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Robert Ellis Smith's book is both rigorous and creative, careful and lively in the same breath.
To encounter his work for the first time is an eye-opening experience; to delve into it a second or third time is a vastly enriching one.
Ben Franklin's Web Site is a wonderful book - clear, detailed, engaging, hype-free.
So many books have been published on the topic of privacy (especially in recent years).
"Mistrust" recounts early battles over confidentiality in the Post Office, the Census, and Western Union.
"Space" describes the quest for privacy in living arrangements (including the first moves to suburbia after the Civil War) and the lack of privacy on Southern plantations.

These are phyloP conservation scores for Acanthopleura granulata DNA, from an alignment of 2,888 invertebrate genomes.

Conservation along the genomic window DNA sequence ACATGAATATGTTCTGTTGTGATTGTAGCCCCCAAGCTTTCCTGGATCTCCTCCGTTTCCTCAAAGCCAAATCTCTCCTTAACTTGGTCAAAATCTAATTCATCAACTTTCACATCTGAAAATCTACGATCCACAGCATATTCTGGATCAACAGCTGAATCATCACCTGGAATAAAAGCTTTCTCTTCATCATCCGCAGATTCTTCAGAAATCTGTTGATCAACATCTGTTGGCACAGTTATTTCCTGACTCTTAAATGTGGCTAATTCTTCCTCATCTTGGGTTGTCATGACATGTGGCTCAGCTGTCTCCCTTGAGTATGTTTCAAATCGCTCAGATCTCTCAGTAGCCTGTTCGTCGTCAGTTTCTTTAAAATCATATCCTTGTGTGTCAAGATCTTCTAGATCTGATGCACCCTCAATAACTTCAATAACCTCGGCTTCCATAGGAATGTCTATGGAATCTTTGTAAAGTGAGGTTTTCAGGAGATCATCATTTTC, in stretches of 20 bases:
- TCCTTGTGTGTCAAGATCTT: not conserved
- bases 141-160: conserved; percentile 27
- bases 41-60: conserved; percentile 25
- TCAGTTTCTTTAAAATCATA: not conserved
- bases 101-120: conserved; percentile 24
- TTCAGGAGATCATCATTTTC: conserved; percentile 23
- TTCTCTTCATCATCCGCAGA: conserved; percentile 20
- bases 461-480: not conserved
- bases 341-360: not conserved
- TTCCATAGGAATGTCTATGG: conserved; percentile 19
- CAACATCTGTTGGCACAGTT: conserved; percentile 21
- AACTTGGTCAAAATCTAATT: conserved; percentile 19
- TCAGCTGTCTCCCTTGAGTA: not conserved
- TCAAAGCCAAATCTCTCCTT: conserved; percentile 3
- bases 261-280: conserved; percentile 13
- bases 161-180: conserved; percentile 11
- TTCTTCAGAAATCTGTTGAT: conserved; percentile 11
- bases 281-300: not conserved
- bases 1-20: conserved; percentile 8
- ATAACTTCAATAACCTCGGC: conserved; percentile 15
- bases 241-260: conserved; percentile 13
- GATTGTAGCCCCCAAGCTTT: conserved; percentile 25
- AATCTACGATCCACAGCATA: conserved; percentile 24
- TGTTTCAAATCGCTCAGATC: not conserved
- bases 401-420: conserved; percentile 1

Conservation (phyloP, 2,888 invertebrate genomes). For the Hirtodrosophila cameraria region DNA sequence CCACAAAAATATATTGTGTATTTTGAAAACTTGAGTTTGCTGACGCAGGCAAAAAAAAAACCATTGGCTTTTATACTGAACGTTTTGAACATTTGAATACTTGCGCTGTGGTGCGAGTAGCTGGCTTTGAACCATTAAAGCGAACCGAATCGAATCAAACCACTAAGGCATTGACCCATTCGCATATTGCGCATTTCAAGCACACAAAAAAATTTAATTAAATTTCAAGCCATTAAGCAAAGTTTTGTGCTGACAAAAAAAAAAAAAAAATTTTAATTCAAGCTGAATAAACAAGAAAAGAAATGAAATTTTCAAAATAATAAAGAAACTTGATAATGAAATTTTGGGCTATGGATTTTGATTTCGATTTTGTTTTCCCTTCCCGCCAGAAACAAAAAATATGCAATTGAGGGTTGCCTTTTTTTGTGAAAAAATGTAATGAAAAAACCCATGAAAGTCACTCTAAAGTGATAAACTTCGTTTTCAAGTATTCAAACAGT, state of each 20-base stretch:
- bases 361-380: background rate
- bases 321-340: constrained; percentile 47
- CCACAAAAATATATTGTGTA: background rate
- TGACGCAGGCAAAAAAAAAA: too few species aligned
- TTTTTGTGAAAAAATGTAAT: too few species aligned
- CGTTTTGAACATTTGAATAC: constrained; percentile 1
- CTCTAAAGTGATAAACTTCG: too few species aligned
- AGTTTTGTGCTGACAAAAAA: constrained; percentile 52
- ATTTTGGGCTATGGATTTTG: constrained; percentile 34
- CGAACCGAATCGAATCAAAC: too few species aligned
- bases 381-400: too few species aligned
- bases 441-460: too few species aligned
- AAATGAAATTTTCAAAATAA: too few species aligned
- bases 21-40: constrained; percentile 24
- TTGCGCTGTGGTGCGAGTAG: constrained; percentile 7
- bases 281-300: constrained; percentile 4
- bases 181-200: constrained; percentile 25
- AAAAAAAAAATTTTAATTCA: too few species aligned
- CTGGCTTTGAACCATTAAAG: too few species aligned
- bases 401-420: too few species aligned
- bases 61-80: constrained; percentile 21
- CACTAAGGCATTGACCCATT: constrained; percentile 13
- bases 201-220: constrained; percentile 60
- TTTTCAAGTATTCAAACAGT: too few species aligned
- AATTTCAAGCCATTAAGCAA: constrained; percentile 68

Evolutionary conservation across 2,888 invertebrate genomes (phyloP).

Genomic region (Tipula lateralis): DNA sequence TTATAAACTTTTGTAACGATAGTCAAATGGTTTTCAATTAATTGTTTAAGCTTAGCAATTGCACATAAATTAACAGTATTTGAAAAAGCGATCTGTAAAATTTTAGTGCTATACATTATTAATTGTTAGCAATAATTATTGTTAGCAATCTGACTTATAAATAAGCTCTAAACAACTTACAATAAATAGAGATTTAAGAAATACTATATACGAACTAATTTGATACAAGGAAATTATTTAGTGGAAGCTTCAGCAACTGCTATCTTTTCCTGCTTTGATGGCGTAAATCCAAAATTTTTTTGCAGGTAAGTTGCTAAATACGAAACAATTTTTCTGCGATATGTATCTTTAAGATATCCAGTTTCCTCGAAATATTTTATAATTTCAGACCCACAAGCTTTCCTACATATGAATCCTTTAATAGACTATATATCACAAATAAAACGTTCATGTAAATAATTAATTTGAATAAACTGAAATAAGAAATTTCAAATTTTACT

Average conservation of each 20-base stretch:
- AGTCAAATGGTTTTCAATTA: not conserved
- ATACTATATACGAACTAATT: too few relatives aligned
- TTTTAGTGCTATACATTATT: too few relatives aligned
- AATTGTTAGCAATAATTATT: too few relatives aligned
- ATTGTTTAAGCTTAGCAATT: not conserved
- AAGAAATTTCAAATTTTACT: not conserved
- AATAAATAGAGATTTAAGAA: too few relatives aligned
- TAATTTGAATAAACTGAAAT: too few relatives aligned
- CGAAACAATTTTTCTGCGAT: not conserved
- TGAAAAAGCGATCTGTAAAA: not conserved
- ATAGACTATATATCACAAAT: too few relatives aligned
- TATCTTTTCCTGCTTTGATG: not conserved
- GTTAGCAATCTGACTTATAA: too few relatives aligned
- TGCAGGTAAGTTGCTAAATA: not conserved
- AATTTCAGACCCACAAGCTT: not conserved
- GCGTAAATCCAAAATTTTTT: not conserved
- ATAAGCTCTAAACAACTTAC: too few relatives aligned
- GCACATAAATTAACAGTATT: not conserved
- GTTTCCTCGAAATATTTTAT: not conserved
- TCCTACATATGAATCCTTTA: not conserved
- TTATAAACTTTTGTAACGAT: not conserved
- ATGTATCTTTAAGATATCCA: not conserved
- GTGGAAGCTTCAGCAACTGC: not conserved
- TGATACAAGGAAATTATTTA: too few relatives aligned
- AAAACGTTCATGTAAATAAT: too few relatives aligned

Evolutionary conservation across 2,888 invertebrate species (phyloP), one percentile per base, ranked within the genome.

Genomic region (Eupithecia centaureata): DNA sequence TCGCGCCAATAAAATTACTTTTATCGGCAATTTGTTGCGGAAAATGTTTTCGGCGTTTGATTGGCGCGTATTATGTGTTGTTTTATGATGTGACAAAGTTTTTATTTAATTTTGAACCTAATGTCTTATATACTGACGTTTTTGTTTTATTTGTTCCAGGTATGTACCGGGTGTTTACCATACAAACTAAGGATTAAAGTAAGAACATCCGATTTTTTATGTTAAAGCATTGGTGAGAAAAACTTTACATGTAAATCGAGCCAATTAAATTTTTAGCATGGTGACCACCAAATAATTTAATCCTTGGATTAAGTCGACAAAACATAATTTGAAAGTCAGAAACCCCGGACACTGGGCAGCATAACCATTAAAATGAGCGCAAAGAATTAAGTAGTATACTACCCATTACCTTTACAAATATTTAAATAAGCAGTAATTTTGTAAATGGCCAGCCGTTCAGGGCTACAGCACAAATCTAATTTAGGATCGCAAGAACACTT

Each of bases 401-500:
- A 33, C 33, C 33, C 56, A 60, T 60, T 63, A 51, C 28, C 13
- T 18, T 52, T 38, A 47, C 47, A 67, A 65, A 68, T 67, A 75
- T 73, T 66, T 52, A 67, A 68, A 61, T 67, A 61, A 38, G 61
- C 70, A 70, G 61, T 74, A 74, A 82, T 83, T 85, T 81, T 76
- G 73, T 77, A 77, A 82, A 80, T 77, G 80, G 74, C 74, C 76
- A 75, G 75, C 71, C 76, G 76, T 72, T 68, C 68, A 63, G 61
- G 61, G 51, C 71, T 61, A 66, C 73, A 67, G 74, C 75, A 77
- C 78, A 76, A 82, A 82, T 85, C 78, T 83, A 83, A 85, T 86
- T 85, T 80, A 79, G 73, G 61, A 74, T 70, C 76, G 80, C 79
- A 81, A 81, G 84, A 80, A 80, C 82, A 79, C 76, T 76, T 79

Robert Ellis Smith brings the privacy debate back home and to an understandable level in "Ben Franklin's Web Site : Privacy and Curiosity from Plymouth Rock to the Internet." Many privacy books dwell on obscure legal cases that bore the reader to a near state of torpidity. Smith's common sense descriptions and explanations of privacy issues throughout the American experience.
Aside from giving the reader the ability to understand the importance of privacy in a number of critical facets, this book is just plain fun to read.
With more than 25 years of experience writing on privacy issues in his newsletter, Privacy Journal, Smith has written a clear, readable history of privacy in America that weaves the various threads of and threats to privacy together in a well-documented fashion.